Internet Explorer 8

September 3, 2008 at 2:00 am 6 comments

I caught up with James Dellow last week. James and I used to work together so it was good to see him. He’s a prolific blogger and now works at IPP Consulting with Brian Bailey (who I also used to work with – small world). Check out their Information and Knowledge Management section, which James has created. I asked James about Twitter as I’m yet to be convinced I should be twittering. But that’s another blog post. Perhaps James, you can look into Internet Explorer 8 for me and see if I’ve left out anything in this post!

Microsoft has released Internet Explorer 8 Beta 2 with new features to enhance privacy. “InPrivate Browsing” allows a user to ferret around the internet without leaving a history trail. So your browsing history, cached files and cookies are not recorded. Here’s what Microsoft says about this feature:

Sometimes you don’t want to leave any trace of specific web browsing activity, such as when checking e-mail at an Internet café or shopping for a gift on a family PC. InPrivate Browsing in Internet Explorer 8 helps prevent your browsing history, temporary Internet files, form data, cookies, and usernames and passwords from being retained by the browser, leaving no evidence of your browsing or search history.”

So your browsing history is completely erased when the browser window is closed. Another feature is InPrivate Blocking, which allows you to block content coming from third parties trying to track online behaviour. You can download IE8 for free here.

Now, naturally I’m very interested in this from a privacy perspective. Safari has its own Private Browsing feature (which I use) and Firefox has plugins so Microsoft is catching up. But I’m wondering if Microsoft is making a move against Google too. As I understand it, Google Analytics allows companies to get around the domain-based restriction that cookies provide. So with cookies, there’s a unique identifier a website can store within the cookie, which allows the website or company to observe your browsing history and push advertising content to you. But only the domain that created the cookie can read it so your browsing history can’t be tracked across different domains you visit. Google Analytics allows websites to use the same source domain as a script, so Google can track your browsing behaviour across any site that is using the Google Analytics script.

InPrivate Blocking sniffs out when the same script is being used and blocks tracking of your searching behaviour. This is what the IE8 blurb says: “When you choose to browse with InPrivate, IE automatically blocks sites that have “seen” you across more than ten sites.” So this means that if Google Analytics is being used as a tracking system across more than ten sites, you can block it. Perhaps the real reason behind IE8 is not so much privacy protection as blocking advertising content from Microsoft’s competitors?

I’m sure the advertising industry might be worried about this feature. I’m still not sure if you have to turn InPrivate Blocking on every browser session or not. The Washington Post is calling the feature an “accidental ad blocker” but it’s a plus for privacy if you ask me!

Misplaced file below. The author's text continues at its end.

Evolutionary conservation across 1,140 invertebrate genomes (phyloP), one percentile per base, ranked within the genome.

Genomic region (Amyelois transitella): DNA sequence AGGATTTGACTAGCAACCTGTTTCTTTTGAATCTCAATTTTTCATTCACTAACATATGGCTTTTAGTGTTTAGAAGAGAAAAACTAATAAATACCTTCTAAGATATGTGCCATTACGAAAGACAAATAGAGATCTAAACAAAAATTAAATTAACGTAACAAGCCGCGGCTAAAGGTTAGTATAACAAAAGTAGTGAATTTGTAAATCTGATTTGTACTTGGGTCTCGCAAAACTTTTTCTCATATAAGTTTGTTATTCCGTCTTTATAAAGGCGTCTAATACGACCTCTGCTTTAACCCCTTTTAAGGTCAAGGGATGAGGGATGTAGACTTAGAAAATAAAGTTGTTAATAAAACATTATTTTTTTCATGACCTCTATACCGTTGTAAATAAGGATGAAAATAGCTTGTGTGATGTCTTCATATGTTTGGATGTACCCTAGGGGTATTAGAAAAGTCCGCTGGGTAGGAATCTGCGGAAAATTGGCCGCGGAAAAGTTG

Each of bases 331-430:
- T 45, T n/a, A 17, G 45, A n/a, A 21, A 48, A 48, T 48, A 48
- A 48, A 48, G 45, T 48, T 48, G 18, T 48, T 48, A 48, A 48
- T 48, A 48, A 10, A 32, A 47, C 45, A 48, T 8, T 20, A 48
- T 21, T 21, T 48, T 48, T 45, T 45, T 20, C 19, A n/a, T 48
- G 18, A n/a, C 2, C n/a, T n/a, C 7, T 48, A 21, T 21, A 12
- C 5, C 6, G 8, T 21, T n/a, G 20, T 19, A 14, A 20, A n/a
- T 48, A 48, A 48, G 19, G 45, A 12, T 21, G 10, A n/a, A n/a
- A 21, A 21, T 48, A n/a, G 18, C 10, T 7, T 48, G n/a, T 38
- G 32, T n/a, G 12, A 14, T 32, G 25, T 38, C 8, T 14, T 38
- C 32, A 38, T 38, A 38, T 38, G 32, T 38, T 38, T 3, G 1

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Entry filed under: Privacy, Technology. Tags: , .

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6 Comments Add your own

  • 1. Andrew Mitchell  |  September 4, 2008 at 3:02 am

    Chrome, Google’s new browser, also has this feature.

    Reply
  • 2. thinkingshift  |  September 4, 2008 at 6:02 am

    Andrew: yes, I saw it’s release yesterday I think it was. Papers today are saying Google is suffering from a red face as it’s had to back down because it seems that a clause in its End User License Agreement gave Google rights over any information entered into websites by users.
    Check out this article from The Age http://www.theage.com.au/articles/2008/09/04/1220121394391.html

    To quote: “Users who downloaded the free browser yesterday were asked to agree to a clause that gave Google a “perpetual, irrevocable, worldwide, royalty-free, and non-exclusive licence to reproduce, adapt, modify, translate, publish, publicly, perform, publicly display and distribute” any information they typed into a website.”

    So Google theoretically could have done anything with any information you posted, searched or displayed – including maybe even sharing said info with third parties.

    Duh Google!

    Reply
  • 3. James Dellow  |  September 5, 2008 at 12:21 am

    Yes, I was listening! IMHO these features might cover your tracks on your computer and stop companies from tracking you directly, but unless you use an anonymous proxy service your IP address and the unencrypted data you send and receive will reveal a lot about you.

    Reply
  • 4. thinkingshift  |  September 5, 2008 at 3:12 am

    I knew you would be on the case James 🙂 perhaps I was too hasty in saying IE8 is a boon to privacy!

    Reply
  • 5. Ohlala  |  September 6, 2008 at 8:55 am

    Oops!!! I was going to download Chrome!!!

    Reply
  • 6. thinkingshift  |  September 12, 2008 at 2:02 am

    UPDATE: ThinkingShift reader, Andrew Mitchell, has sent me a link to further news about Chrome:

    http://www.wired.com/techbiz/media/news/2008/09/portfolio_0905

    thx Andrew!

    Reply

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